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Credit: Michael Jansen (CC BY-ND 2.0)

Wetlands exist on every continent save Antarctica and manifest as a variety of habitats, from salt marshes to mangrove forests. They provide important ecosystem services, such as water purification and flood protection—often tied to their high productivity and diversity.

Wetlands are especially vulnerable to changing water withdrawals and climate because their unique ecology relies on receiving pulses of freshwater. A team of researchers from the Florida Coastal Everglades LTER explored how hydrologic disturbance is impacting algal species diversity in two globally significant marshes.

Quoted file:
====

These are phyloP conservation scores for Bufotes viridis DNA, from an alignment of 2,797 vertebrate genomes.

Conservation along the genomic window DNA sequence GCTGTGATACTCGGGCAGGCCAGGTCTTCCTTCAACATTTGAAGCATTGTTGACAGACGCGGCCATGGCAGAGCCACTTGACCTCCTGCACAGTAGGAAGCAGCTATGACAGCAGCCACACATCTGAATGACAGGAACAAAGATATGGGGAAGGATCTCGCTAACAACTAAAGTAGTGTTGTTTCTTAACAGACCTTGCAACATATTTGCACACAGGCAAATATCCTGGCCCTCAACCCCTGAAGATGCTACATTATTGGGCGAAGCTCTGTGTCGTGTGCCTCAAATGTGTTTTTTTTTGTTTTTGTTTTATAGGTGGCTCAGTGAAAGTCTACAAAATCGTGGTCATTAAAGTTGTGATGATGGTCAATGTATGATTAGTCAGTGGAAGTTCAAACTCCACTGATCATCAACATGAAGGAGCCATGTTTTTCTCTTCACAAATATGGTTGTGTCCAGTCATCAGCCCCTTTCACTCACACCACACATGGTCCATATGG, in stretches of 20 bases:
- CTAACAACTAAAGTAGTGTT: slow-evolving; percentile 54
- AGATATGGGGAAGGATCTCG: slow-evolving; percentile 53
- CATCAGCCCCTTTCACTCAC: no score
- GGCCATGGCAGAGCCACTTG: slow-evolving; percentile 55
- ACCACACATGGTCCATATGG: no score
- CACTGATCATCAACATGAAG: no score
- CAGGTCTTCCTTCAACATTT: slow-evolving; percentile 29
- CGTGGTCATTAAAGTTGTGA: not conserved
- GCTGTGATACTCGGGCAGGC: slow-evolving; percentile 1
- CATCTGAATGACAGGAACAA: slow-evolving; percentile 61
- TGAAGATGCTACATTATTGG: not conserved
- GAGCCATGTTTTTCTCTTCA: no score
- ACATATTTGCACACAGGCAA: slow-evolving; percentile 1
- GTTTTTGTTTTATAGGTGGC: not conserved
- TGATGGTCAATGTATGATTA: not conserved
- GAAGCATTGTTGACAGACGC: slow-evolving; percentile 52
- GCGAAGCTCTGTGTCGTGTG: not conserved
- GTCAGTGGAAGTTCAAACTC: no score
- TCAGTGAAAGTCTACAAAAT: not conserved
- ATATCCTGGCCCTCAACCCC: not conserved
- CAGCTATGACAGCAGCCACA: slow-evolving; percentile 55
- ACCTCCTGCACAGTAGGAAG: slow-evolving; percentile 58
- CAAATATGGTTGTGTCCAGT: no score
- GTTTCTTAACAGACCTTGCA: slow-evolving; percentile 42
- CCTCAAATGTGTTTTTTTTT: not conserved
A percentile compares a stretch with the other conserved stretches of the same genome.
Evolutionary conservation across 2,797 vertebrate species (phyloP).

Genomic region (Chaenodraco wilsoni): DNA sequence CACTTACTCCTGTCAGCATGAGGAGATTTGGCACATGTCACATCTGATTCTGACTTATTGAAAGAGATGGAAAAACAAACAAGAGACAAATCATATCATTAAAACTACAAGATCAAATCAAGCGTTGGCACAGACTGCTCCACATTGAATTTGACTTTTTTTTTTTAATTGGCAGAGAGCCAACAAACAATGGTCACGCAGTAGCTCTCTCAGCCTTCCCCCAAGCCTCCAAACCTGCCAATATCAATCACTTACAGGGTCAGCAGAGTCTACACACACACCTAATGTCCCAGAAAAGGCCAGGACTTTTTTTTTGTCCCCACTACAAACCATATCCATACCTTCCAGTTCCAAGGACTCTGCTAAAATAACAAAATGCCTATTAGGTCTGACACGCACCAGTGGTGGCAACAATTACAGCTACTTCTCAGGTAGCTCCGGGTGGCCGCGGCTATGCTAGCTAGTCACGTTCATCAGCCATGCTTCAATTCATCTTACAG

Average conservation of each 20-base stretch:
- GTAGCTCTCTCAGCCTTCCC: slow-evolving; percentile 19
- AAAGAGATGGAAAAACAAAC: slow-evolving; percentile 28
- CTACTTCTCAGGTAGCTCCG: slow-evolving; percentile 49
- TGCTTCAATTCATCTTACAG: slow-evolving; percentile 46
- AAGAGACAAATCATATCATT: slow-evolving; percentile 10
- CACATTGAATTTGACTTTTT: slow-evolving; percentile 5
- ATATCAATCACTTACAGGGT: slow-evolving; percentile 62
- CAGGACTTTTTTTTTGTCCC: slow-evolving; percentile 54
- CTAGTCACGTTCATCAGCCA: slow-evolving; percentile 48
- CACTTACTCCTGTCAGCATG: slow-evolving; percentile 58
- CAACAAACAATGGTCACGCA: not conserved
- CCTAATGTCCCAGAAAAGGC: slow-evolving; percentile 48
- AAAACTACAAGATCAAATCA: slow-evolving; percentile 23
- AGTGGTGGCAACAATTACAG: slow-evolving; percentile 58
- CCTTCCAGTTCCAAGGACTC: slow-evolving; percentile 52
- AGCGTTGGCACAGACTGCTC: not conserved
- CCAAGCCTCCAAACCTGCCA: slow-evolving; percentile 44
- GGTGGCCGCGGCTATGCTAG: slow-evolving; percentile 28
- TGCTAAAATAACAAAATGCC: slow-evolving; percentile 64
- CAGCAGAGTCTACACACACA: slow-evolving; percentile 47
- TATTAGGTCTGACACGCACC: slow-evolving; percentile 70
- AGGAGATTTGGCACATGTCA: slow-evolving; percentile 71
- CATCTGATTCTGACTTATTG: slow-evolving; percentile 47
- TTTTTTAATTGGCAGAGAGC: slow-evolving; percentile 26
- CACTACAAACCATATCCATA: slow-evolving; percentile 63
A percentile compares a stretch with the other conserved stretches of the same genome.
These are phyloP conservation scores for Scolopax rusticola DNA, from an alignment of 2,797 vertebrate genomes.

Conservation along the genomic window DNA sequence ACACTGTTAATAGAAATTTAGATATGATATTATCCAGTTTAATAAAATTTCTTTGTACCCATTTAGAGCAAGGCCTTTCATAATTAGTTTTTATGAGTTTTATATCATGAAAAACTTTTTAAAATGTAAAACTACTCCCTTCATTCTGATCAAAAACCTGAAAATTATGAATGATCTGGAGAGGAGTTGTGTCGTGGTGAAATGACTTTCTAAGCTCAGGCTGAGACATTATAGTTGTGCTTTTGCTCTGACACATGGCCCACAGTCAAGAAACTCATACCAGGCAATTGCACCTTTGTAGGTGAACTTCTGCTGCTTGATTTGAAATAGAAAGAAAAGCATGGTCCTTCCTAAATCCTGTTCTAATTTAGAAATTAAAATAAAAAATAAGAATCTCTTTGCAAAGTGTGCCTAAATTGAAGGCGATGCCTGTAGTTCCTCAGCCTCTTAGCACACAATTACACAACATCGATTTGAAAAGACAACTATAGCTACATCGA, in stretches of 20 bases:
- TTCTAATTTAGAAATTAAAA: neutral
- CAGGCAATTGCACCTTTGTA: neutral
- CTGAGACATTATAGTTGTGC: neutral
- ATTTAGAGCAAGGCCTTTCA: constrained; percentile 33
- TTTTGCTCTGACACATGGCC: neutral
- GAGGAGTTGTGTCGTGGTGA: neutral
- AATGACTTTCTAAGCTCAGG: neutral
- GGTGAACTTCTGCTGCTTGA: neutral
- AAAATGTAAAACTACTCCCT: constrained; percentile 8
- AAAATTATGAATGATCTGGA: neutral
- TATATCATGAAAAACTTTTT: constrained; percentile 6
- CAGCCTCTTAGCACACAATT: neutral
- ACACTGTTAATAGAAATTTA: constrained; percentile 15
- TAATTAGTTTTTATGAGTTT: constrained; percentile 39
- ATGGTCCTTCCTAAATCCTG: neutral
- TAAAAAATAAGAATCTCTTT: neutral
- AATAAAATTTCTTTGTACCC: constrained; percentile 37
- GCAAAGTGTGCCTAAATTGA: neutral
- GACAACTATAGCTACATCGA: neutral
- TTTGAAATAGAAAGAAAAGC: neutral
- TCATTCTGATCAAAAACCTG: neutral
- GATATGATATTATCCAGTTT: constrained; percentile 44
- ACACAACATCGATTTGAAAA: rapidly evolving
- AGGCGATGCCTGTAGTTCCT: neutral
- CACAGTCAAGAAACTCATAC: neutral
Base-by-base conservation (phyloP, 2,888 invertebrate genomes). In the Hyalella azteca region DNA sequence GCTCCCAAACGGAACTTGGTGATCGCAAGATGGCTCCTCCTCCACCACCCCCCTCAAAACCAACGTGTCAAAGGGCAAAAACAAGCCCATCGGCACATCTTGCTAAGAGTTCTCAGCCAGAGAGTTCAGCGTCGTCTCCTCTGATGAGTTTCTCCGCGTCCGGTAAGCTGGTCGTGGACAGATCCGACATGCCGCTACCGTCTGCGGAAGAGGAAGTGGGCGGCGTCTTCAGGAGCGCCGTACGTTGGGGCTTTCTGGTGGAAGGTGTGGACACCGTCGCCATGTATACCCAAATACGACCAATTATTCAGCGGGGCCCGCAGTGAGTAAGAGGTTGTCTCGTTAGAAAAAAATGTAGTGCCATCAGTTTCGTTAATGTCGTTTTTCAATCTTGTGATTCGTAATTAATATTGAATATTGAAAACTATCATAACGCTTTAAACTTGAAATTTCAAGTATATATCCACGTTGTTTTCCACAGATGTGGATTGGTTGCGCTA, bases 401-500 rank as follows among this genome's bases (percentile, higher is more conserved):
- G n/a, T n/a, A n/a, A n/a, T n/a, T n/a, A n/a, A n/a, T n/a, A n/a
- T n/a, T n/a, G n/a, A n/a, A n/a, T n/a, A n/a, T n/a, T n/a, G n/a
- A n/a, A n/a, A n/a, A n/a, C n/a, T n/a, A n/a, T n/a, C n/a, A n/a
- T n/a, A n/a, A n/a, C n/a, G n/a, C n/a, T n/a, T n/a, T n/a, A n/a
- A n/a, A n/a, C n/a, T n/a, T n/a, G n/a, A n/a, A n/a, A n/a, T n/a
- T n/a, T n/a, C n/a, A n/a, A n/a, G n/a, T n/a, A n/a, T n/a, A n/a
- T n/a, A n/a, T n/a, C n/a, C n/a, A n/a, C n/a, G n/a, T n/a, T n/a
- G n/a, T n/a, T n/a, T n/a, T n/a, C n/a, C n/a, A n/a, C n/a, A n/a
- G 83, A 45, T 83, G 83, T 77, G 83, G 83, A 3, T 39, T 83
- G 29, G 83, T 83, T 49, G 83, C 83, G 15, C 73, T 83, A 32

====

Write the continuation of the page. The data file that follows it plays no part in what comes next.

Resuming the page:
In the Florida Everglades, water flow is strictly managed and regulations have begun to reduce withdrawals from the watersheds that feed the marsh. In Botswana’s Okavango Delta, flood amplitude is much higher and hydropower dams are being developed upstream. Researchers compared the effect of two factors that are strongly influenced by water regimes—flooding frequency and phosphorous availability—on algal species richness. The study provides baseline measurements that will aid in understanding the impacts of watershed changes in the coming years.